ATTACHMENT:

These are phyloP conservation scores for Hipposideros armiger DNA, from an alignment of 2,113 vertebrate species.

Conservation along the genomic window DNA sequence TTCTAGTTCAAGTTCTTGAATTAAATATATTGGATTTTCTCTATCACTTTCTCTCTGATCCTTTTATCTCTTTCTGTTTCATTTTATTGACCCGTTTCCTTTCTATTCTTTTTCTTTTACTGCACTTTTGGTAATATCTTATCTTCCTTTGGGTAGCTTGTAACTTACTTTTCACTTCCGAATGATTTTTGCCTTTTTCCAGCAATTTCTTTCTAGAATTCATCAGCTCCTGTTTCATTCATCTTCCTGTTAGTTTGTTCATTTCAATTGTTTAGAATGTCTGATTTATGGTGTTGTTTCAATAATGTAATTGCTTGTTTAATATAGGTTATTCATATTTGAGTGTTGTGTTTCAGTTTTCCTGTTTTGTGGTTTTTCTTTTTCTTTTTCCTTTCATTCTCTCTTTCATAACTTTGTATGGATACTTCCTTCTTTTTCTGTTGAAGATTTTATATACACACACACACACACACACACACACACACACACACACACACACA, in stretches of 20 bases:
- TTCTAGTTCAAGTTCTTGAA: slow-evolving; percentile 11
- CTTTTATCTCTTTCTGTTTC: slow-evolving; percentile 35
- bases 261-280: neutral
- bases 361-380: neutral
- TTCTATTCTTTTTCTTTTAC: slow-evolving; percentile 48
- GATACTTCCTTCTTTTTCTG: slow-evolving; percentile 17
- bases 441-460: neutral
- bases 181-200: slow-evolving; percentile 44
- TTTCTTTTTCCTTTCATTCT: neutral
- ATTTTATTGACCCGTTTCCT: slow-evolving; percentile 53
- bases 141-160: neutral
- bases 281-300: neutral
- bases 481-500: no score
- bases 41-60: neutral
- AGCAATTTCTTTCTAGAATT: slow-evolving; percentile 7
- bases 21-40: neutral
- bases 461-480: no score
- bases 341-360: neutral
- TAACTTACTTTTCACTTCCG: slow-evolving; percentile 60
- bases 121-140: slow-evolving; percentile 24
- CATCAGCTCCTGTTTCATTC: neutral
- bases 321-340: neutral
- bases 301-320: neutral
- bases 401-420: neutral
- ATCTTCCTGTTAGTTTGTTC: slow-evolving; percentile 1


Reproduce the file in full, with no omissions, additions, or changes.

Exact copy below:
These are phyloP conservation scores for Hipposideros armiger DNA, from an alignment of 2,113 vertebrate species.

Conservation along the genomic window DNA sequence TTCTAGTTCAAGTTCTTGAATTAAATATATTGGATTTTCTCTATCACTTTCTCTCTGATCCTTTTATCTCTTTCTGTTTCATTTTATTGACCCGTTTCCTTTCTATTCTTTTTCTTTTACTGCACTTTTGGTAATATCTTATCTTCCTTTGGGTAGCTTGTAACTTACTTTTCACTTCCGAATGATTTTTGCCTTTTTCCAGCAATTTCTTTCTAGAATTCATCAGCTCCTGTTTCATTCATCTTCCTGTTAGTTTGTTCATTTCAATTGTTTAGAATGTCTGATTTATGGTGTTGTTTCAATAATGTAATTGCTTGTTTAATATAGGTTATTCATATTTGAGTGTTGTGTTTCAGTTTTCCTGTTTTGTGGTTTTTCTTTTTCTTTTTCCTTTCATTCTCTCTTTCATAACTTTGTATGGATACTTCCTTCTTTTTCTGTTGAAGATTTTATATACACACACACACACACACACACACACACACACACACACACACACA, in stretches of 20 bases:
- TTCTAGTTCAAGTTCTTGAA: slow-evolving; percentile 11
- CTTTTATCTCTTTCTGTTTC: slow-evolving; percentile 35
- bases 261-280: neutral
- bases 361-380: neutral
- TTCTATTCTTTTTCTTTTAC: slow-evolving; percentile 48
- GATACTTCCTTCTTTTTCTG: slow-evolving; percentile 17
- bases 441-460: neutral
- bases 181-200: slow-evolving; percentile 44
- TTTCTTTTTCCTTTCATTCT: neutral
- ATTTTATTGACCCGTTTCCT: slow-evolving; percentile 53
- bases 141-160: neutral
- bases 281-300: neutral
- bases 481-500: no score
- bases 41-60: neutral
- AGCAATTTCTTTCTAGAATT: slow-evolving; percentile 7
- bases 21-40: neutral
- bases 461-480: no score
- bases 341-360: neutral
- TAACTTACTTTTCACTTCCG: slow-evolving; percentile 60
- bases 121-140: slow-evolving; percentile 24
- CATCAGCTCCTGTTTCATTC: neutral
- bases 321-340: neutral
- bases 301-320: neutral
- bases 401-420: neutral
- ATCTTCCTGTTAGTTTGTTC: slow-evolving; percentile 1